Many analysts predicted that Russia’s invasion of Ukraine might trigger a similar attack by China on Taiwan. But reports indicate otherwise. Especially after one of China’s Shaanxi Y-8 surveillance aircraft crashed in the South China Sea in early March under mysterious circumstances.
Shaanxi Y-8 incursions dropped in Taiwan’s ADIZ
Janes reported in February that China’s Shaanxi Y-8 aircraft was involved in breaching Taiwan’s air defence identification zone before the war broke out in Ukraine. However, not even a single breach by Shaanxi Y-8 was reported during March 2-7. Now, Taiwanese media is linking the sudden drop in Shaanxi Y-8 incursions to the crash that took place in early March.
China denies any such crash ever took place. Taiwan Society for Strategic Studies researcher Chang Ching (張競) on March 7 decried the report as “nonsense,” asserting that China’s military is more open than in the past and that if a crash had occurred, it would not have covered it up. But later, Taiwan’s National Security Bureau confirmed the crash.
China launched military drills to hide crash
Interestingly, China has been trying hard to hide this news from the world even as it sneakily launches a search campaign to spot the crashed aircraft. The Epoch Times reported that “the CCP suddenly announced a week of military drills in waters that it disputes with Vietnam, near where the crash occurred.”
The surprise drills continued from March 4 to 15. It was essentially a search-and-rescue operation that a desperate China had launched to retrieve its lost plane. The operation was launched off Vietnam’s shores, in waters claimed by both Vietnam and China. Thus, the drills prompted a fierce response from Hanoi.
Epoch Times reported that Vietnam’s foreign ministry has filed a complaint with China about the drills.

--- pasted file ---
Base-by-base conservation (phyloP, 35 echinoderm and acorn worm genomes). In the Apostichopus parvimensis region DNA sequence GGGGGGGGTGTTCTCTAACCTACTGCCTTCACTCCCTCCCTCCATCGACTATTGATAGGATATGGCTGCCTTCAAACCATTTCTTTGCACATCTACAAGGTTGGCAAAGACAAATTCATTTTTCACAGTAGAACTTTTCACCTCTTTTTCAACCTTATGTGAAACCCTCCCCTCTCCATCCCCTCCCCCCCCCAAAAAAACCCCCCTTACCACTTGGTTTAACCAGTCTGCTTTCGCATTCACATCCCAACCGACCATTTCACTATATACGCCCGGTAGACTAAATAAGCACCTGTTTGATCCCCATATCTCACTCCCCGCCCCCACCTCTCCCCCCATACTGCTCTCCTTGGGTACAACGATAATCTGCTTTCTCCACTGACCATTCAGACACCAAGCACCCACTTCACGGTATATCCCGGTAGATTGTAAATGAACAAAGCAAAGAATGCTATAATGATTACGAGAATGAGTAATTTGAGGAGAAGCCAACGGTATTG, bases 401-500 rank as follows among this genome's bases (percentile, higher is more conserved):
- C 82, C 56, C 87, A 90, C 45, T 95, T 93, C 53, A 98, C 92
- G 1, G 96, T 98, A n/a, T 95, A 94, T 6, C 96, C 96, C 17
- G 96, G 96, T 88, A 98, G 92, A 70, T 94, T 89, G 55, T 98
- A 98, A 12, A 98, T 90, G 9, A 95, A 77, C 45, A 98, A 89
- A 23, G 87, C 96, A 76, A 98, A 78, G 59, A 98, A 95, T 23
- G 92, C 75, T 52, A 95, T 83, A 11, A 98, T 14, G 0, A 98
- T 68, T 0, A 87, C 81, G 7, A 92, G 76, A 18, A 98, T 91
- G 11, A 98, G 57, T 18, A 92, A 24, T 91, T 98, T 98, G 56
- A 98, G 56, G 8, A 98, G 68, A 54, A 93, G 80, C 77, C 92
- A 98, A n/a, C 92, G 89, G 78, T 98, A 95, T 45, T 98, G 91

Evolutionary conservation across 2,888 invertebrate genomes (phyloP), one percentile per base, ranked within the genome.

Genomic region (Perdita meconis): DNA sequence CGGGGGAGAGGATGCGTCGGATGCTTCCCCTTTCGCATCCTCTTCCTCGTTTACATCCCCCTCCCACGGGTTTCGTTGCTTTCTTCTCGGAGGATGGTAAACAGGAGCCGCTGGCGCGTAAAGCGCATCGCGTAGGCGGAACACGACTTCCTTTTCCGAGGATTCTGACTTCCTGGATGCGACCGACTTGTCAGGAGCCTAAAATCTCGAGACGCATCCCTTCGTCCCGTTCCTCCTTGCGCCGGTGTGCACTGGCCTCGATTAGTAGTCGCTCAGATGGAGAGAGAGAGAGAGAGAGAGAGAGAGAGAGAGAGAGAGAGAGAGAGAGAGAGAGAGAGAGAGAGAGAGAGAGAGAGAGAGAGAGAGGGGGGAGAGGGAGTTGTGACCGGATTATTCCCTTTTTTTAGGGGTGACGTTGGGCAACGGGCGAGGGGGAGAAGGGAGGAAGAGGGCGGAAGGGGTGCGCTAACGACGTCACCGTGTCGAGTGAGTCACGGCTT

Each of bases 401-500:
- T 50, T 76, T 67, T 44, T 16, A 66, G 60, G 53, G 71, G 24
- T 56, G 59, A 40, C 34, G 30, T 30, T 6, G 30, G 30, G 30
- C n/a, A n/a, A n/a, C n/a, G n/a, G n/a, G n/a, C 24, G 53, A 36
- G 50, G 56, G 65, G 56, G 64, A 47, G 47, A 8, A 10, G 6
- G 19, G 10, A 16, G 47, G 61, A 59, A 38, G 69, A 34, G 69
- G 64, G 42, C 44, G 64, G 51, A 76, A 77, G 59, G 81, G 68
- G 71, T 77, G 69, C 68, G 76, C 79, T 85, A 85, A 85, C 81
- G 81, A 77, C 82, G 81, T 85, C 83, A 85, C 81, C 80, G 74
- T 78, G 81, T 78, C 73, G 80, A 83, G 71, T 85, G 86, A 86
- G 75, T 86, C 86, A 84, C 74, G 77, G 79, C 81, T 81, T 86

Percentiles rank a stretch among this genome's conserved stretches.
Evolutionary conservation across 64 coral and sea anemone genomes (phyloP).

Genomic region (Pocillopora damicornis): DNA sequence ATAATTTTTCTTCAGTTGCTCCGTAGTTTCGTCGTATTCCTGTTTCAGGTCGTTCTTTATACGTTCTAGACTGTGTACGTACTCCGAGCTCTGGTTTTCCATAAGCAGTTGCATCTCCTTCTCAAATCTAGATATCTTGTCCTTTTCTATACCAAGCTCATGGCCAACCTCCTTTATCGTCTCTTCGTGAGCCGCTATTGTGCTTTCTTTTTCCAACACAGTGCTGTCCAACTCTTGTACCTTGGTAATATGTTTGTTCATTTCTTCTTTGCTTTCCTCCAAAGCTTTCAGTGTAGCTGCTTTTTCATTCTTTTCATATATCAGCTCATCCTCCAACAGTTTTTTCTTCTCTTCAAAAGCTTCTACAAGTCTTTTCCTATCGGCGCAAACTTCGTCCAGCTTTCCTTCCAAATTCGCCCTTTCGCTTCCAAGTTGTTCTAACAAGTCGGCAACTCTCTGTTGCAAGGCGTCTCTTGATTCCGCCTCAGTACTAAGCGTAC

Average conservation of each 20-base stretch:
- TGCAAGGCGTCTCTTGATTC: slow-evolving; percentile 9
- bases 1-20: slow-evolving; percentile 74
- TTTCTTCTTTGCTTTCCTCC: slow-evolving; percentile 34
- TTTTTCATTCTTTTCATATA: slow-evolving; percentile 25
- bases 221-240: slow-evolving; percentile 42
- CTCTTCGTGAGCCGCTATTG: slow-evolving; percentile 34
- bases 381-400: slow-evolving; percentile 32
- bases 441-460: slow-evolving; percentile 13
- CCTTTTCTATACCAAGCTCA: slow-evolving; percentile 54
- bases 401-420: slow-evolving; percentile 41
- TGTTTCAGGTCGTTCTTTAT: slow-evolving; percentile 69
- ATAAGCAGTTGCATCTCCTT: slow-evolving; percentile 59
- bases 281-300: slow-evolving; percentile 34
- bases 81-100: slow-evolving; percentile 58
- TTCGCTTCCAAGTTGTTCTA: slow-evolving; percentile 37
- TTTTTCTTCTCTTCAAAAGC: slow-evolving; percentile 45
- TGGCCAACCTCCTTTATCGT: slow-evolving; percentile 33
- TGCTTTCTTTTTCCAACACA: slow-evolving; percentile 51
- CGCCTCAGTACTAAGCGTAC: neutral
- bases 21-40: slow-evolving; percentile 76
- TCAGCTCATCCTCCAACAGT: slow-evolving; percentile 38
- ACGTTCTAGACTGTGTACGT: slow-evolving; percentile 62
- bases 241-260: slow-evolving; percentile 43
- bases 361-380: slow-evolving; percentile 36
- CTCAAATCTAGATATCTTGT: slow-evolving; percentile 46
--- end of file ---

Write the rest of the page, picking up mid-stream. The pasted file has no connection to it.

China still searching for the plane
Taiwan’s National Security Bureau Director-General Chen Ming-tong said in his newsletter on March 9 that China was still “actively searching” for the missing maritime patrol aircraft. “The coast guard and research ships were only moving slowly within small areas, suggesting they were on a searching mission. Dozens of other naval ships were also continuously patrolling this area,” Dang added.
China thought Russia’s invasion of Ukraine could help it shape the strategy to invade Taiwan. But Russia’s reported failures in seizing Ukraine “within days” have significantly ruptured China’s Taiwan invasion plans. It’s a matter of fact that the world’s attention is currently shifted to the Ukraine crisis, and Beijing wants to exploit this opportunity to the fullest by testing its limits in the South China Sea.
But the Ukraine crisis has served as a life lesson for the highly ambitious Chinese President. Xi Jinping has realized that invading Taiwan won’t be a cakewalk for China’s so-called People’s Liberation Army. So, it is highly likely that China would refrain from endangering Taiwan’s sovereignty anytime soon. And that’s why China would refrain from poking Taiwan in the eye by carrying out repeated incursions as it has been doing lately.